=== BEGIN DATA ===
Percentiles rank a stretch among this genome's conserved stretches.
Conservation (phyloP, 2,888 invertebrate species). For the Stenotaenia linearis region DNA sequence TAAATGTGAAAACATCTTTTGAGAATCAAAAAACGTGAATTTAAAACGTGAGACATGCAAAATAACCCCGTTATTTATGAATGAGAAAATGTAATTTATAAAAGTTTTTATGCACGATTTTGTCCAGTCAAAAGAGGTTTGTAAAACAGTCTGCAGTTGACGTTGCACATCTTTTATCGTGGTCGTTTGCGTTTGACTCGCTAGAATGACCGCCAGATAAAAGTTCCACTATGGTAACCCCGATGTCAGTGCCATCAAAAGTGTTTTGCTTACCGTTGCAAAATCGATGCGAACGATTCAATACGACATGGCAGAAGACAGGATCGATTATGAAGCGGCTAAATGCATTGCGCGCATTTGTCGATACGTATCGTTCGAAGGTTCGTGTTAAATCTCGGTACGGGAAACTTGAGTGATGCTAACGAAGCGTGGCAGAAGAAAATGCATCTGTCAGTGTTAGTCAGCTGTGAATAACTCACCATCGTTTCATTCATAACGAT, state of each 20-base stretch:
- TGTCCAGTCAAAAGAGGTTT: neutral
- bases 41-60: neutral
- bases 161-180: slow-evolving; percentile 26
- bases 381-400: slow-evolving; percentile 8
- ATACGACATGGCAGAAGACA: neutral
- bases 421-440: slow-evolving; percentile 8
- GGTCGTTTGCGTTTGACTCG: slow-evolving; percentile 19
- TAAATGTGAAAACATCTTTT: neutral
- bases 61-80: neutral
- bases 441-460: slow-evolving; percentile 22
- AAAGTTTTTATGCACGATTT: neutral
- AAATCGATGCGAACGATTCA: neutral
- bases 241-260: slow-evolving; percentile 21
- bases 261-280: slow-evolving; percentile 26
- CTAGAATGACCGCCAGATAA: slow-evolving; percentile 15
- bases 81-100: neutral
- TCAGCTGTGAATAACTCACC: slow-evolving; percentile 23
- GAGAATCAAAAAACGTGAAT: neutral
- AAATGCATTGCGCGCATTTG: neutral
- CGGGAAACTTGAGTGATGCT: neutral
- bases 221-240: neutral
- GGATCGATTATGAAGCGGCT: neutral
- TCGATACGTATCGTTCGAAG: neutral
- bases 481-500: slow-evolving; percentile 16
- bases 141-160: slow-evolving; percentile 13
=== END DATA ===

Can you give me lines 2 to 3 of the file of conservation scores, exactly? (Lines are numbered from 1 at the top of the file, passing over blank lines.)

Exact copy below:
Conservation (phyloP, 2,888 invertebrate species). For the Stenotaenia linearis region DNA sequence TAAATGTGAAAACATCTTTTGAGAATCAAAAAACGTGAATTTAAAACGTGAGACATGCAAAATAACCCCGTTATTTATGAATGAGAAAATGTAATTTATAAAAGTTTTTATGCACGATTTTGTCCAGTCAAAAGAGGTTTGTAAAACAGTCTGCAGTTGACGTTGCACATCTTTTATCGTGGTCGTTTGCGTTTGACTCGCTAGAATGACCGCCAGATAAAAGTTCCACTATGGTAACCCCGATGTCAGTGCCATCAAAAGTGTTTTGCTTACCGTTGCAAAATCGATGCGAACGATTCAATACGACATGGCAGAAGACAGGATCGATTATGAAGCGGCTAAATGCATTGCGCGCATTTGTCGATACGTATCGTTCGAAGGTTCGTGTTAAATCTCGGTACGGGAAACTTGAGTGATGCTAACGAAGCGTGGCAGAAGAAAATGCATCTGTCAGTGTTAGTCAGCTGTGAATAACTCACCATCGTTTCATTCATAACGAT, state of each 20-base stretch:
- TGTCCAGTCAAAAGAGGTTT: neutral